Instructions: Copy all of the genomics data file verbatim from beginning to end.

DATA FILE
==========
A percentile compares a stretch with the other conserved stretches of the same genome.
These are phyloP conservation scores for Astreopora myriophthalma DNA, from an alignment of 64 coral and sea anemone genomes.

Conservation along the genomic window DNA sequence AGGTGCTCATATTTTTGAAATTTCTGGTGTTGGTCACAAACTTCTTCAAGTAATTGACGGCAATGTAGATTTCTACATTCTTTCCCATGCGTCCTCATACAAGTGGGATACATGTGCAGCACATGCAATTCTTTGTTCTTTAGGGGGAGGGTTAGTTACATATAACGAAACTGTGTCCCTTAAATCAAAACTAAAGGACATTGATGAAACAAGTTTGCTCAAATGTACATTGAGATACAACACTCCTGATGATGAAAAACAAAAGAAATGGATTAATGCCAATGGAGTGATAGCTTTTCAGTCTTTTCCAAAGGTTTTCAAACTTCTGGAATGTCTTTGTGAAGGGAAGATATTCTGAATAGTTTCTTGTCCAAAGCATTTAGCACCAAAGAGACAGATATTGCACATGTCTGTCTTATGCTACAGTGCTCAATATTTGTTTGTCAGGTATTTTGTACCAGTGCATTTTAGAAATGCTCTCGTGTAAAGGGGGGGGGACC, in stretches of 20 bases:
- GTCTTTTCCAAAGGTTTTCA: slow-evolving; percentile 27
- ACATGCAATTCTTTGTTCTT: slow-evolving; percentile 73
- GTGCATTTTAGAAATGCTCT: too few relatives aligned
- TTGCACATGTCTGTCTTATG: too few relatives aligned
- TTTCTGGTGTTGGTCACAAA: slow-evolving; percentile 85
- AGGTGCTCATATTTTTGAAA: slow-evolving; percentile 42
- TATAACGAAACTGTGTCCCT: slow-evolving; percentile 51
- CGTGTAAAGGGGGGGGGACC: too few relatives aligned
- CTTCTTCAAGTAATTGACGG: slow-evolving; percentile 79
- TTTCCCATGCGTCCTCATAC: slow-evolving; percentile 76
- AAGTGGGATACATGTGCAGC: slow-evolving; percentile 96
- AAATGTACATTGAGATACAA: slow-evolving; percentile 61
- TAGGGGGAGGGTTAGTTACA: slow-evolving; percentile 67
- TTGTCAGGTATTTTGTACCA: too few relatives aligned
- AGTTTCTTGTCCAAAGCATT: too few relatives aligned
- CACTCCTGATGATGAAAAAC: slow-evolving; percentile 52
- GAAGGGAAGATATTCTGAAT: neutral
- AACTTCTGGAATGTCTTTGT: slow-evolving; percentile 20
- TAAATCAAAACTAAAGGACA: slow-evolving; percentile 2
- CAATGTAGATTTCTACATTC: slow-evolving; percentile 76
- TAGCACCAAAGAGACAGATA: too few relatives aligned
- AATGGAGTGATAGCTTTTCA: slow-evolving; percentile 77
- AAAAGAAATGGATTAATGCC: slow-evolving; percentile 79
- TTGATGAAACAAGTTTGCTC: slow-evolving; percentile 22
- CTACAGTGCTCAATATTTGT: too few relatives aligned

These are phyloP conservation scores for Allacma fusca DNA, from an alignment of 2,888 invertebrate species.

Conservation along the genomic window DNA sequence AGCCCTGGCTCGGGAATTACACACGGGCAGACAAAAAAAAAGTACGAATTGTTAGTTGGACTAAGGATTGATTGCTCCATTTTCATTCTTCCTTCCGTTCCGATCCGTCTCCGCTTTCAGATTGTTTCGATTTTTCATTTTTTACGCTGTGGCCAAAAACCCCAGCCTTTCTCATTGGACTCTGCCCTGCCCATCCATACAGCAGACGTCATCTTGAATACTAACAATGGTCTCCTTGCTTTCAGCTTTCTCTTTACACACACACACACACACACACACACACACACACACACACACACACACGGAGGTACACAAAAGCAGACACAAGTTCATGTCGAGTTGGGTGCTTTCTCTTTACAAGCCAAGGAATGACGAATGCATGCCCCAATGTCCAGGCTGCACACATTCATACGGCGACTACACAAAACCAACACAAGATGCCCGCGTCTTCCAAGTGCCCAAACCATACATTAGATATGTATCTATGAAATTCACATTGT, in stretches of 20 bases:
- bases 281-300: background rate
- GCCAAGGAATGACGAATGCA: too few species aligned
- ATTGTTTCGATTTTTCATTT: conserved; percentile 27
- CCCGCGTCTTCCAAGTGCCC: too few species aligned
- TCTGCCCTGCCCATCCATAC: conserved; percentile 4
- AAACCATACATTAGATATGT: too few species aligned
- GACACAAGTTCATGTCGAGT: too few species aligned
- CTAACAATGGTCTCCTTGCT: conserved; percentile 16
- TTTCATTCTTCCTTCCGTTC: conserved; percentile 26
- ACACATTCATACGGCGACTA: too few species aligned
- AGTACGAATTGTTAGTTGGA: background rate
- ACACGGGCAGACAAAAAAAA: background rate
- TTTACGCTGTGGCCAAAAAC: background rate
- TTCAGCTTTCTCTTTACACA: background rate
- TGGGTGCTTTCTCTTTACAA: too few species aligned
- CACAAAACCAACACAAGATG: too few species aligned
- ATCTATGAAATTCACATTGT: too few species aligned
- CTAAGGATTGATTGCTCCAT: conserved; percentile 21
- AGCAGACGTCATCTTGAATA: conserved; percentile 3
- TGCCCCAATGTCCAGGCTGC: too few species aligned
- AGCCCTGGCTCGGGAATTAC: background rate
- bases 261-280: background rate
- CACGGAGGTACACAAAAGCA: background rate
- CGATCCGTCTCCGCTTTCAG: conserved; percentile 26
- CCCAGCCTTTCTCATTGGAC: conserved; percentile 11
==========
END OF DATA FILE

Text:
A percentile compares a stretch with the other conserved stretches of the same genome.
These are phyloP conservation scores for Astreopora myriophthalma DNA, from an alignment of 64 coral and sea anemone genomes.

Conservation along the genomic window DNA sequence AGGTGCTCATATTTTTGAAATTTCTGGTGTTGGTCACAAACTTCTTCAAGTAATTGACGGCAATGTAGATTTCTACATTCTTTCCCATGCGTCCTCATACAAGTGGGATACATGTGCAGCACATGCAATTCTTTGTTCTTTAGGGGGAGGGTTAGTTACATATAACGAAACTGTGTCCCTTAAATCAAAACTAAAGGACATTGATGAAACAAGTTTGCTCAAATGTACATTGAGATACAACACTCCTGATGATGAAAAACAAAAGAAATGGATTAATGCCAATGGAGTGATAGCTTTTCAGTCTTTTCCAAAGGTTTTCAAACTTCTGGAATGTCTTTGTGAAGGGAAGATATTCTGAATAGTTTCTTGTCCAAAGCATTTAGCACCAAAGAGACAGATATTGCACATGTCTGTCTTATGCTACAGTGCTCAATATTTGTTTGTCAGGTATTTTGTACCAGTGCATTTTAGAAATGCTCTCGTGTAAAGGGGGGGGGACC, in stretches of 20 bases:
- GTCTTTTCCAAAGGTTTTCA: slow-evolving; percentile 27
- ACATGCAATTCTTTGTTCTT: slow-evolving; percentile 73
- GTGCATTTTAGAAATGCTCT: too few relatives aligned
- TTGCACATGTCTGTCTTATG: too few relatives aligned
- TTTCTGGTGTTGGTCACAAA: slow-evolving; percentile 85
- AGGTGCTCATATTTTTGAAA: slow-evolving; percentile 42
- TATAACGAAACTGTGTCCCT: slow-evolving; percentile 51
- CGTGTAAAGGGGGGGGGACC: too few relatives aligned
- CTTCTTCAAGTAATTGACGG: slow-evolving; percentile 79
- TTTCCCATGCGTCCTCATAC: slow-evolving; percentile 76
- AAGTGGGATACATGTGCAGC: slow-evolving; percentile 96
- AAATGTACATTGAGATACAA: slow-evolving; percentile 61
- TAGGGGGAGGGTTAGTTACA: slow-evolving; percentile 67
- TTGTCAGGTATTTTGTACCA: too few relatives aligned
- AGTTTCTTGTCCAAAGCATT: too few relatives aligned
- CACTCCTGATGATGAAAAAC: slow-evolving; percentile 52
- GAAGGGAAGATATTCTGAAT: neutral
- AACTTCTGGAATGTCTTTGT: slow-evolving; percentile 20
- TAAATCAAAACTAAAGGACA: slow-evolving; percentile 2
- CAATGTAGATTTCTACATTC: slow-evolving; percentile 76
- TAGCACCAAAGAGACAGATA: too few relatives aligned
- AATGGAGTGATAGCTTTTCA: slow-evolving; percentile 77
- AAAAGAAATGGATTAATGCC: slow-evolving; percentile 79
- TTGATGAAACAAGTTTGCTC: slow-evolving; percentile 22
- CTACAGTGCTCAATATTTGT: too few relatives aligned

These are phyloP conservation scores for Allacma fusca DNA, from an alignment of 2,888 invertebrate species.

Conservation along the genomic window DNA sequence AGCCCTGGCTCGGGAATTACACACGGGCAGACAAAAAAAAAGTACGAATTGTTAGTTGGACTAAGGATTGATTGCTCCATTTTCATTCTTCCTTCCGTTCCGATCCGTCTCCGCTTTCAGATTGTTTCGATTTTTCATTTTTTACGCTGTGGCCAAAAACCCCAGCCTTTCTCATTGGACTCTGCCCTGCCCATCCATACAGCAGACGTCATCTTGAATACTAACAATGGTCTCCTTGCTTTCAGCTTTCTCTTTACACACACACACACACACACACACACACACACACACACACACACACACGGAGGTACACAAAAGCAGACACAAGTTCATGTCGAGTTGGGTGCTTTCTCTTTACAAGCCAAGGAATGACGAATGCATGCCCCAATGTCCAGGCTGCACACATTCATACGGCGACTACACAAAACCAACACAAGATGCCCGCGTCTTCCAAGTGCCCAAACCATACATTAGATATGTATCTATGAAATTCACATTGT, in stretches of 20 bases:
- bases 281-300: background rate
- GCCAAGGAATGACGAATGCA: too few species aligned
- ATTGTTTCGATTTTTCATTT: conserved; percentile 27
- CCCGCGTCTTCCAAGTGCCC: too few species aligned
- TCTGCCCTGCCCATCCATAC: conserved; percentile 4
- AAACCATACATTAGATATGT: too few species aligned
- GACACAAGTTCATGTCGAGT: too few species aligned
- CTAACAATGGTCTCCTTGCT: conserved; percentile 16
- TTTCATTCTTCCTTCCGTTC: conserved; percentile 26
- ACACATTCATACGGCGACTA: too few species aligned
- AGTACGAATTGTTAGTTGGA: background rate
- ACACGGGCAGACAAAAAAAA: background rate
- TTTACGCTGTGGCCAAAAAC: background rate
- TTCAGCTTTCTCTTTACACA: background rate
- TGGGTGCTTTCTCTTTACAA: too few species aligned
- CACAAAACCAACACAAGATG: too few species aligned
- ATCTATGAAATTCACATTGT: too few species aligned
- CTAAGGATTGATTGCTCCAT: conserved; percentile 21
- AGCAGACGTCATCTTGAATA: conserved; percentile 3
- TGCCCCAATGTCCAGGCTGC: too few species aligned
- AGCCCTGGCTCGGGAATTAC: background rate
- bases 261-280: background rate
- CACGGAGGTACACAAAAGCA: background rate
- CGATCCGTCTCCGCTTTCAG: conserved; percentile 26
- CCCAGCCTTTCTCATTGGAC: conserved; percentile 11